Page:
Friday, March 15, 2013
Comic Book Weekly Reflection 3/15/13
This week went better with the fact that I was actually able to read everything I wanted to. Nothing from Image this week, just good old DC and Marvel (there’s a Vertigo comic as well, but that’s sort of attached to DC in a way). Also, this blog is now one month old and there hasn’t been too many difficulties. Let’s hope it stays that way.
Be warned, there will be spoilers below!
Avengers Assemble #13: This issue is the conclusion to a two part. We have Black Widow, Hawkeye, and Spider-Woman discovering what happened to that missing girl and also coming across an entire group of lizard people, who used to be normal until they start abusing this drug. I won’t say much about it is kind of interesting in how it all goes down. The issue ends the heroes winning obviously and it being revealed that Hawkeye has this mysterious chip from Black Widow that can guarantee her help for something in the future.
To me, this comic feels like it has what I want out of an Avengers comic. Great characters, enjoyable action, interesting missions, solid dialogue, and that it feels like a team book. The characters are all working together and showing why they are important to the mission. Add in some funny lines, an interesting mystery at the end, and great art; and you got yourself probably one of the most underrated Avengers comic currently putting out.
It’s a great example of showing that comics don’t always have to epic and large in scale, they can be small and enjoyable little tales that feature our favorite heroes being the characters that we love. I really wanted this issue to be my pick of the week, but there was an even better and much more enjoyable comic this week.
Batman #18: This picks up where Batman & Robin left off this week (which we’ll get to as well), with Batman just pushing himself to the limits and putting himself more into his work since Damian died. He’s been going five days straight without any sleep and his reaching his limit while also becoming more violent. All of this has caught the attention of teenager Harper Row, who we last saw in issue 12. Since then and becoming inspired by him, she’s been training to do some crime fighting of her own. Of course, Batman rejects the idea and pretty much explains easily why the hell she should not be involved at all (while also shouting it at her). However, Row is able to get through to him enough for him to calm down and start slowing down so he doesn’t get killed. The issue ends ultimately with two of them meeting again and making peace, but I still get the impression he doesn’t want her to be a vigilante.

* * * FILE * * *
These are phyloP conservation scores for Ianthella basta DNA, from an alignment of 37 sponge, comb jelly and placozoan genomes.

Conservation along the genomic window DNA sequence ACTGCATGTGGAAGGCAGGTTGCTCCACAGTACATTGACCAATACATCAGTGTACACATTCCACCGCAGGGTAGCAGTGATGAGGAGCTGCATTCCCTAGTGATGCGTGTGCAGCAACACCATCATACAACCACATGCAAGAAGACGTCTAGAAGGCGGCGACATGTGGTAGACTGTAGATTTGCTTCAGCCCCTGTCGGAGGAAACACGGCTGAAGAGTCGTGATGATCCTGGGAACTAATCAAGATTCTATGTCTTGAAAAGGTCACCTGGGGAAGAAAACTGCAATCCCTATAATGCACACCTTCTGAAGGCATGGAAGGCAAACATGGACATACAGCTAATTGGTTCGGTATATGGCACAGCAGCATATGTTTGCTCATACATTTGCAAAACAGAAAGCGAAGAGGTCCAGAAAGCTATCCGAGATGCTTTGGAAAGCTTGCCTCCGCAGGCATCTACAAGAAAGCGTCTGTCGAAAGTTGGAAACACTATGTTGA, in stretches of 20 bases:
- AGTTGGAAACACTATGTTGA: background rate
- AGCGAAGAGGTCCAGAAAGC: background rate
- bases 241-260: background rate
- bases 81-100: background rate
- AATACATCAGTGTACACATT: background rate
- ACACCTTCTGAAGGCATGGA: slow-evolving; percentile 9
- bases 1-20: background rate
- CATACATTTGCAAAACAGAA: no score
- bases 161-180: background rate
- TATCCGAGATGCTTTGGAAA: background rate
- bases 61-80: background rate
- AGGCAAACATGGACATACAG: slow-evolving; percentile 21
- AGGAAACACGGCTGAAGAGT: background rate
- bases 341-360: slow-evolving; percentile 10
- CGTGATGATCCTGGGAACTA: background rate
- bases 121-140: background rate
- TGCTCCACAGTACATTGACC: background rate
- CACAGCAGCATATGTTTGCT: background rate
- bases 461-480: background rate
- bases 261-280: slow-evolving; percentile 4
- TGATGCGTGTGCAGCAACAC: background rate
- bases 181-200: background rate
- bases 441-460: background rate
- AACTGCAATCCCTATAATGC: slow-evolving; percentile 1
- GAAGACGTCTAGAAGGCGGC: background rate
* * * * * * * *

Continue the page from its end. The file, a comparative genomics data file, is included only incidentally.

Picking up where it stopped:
Lots of people had been wondering if Harper Row will be the next Robin and honestly, I don’t think she has earned it yet and be the end of issue, I don’t think she’ll be getting the position anytime soon as well. Could she become Robin in the future? It’s possible, but not anytime soon at least so I’m going to play the waiting game and see how she develops overtime. Other things I heard were that people were saying this was very much like A Lonely Place of Dying, which brought about the introduction of Tim Drake as Robin back in the 90’s. I never read it, so I can’t compare this to that old story.
The comic was perfectly fine as far as I’m concerned. Harper Row is slowly being developed and we are getting a better understanding of her now. She’s rather likeable and amusing, so she was just fine. Batman was a bit of dick in this issue, knocking her through a wooden fence, though I get why considering his situation considering he’s been going for 5 days straight without stopping, he’s a bit unstable, his emotions all over the place after the loss of his son, and he does not want her to get involve and decided to show & list how unprepared she was. Batman seems to be settling down after this issue, so he’ll probably back to normal somewhat next issue.
Dialogue was fine and there were a couple of good lines (especially between Harper and her brother), though Scott Snyder does tend to overwrite with tons of dialogue and inner thoughts from the characters. While the story was ultimately fine and about more of an outsider looking at how Batman is on the brink of self-destructing, it’s kind of boring. Not much happened with Batman sort of returning back to square one with his emotions, so this rage didn’t last long. Not much action and some scenes kind of drag on or don’t add anything to the story. There’s also the art with has the duo of Andy Kubert and Alex Maleev, which both do a fine job of drawing. However, the change between them is extremely jarring and through me out of the story a bit.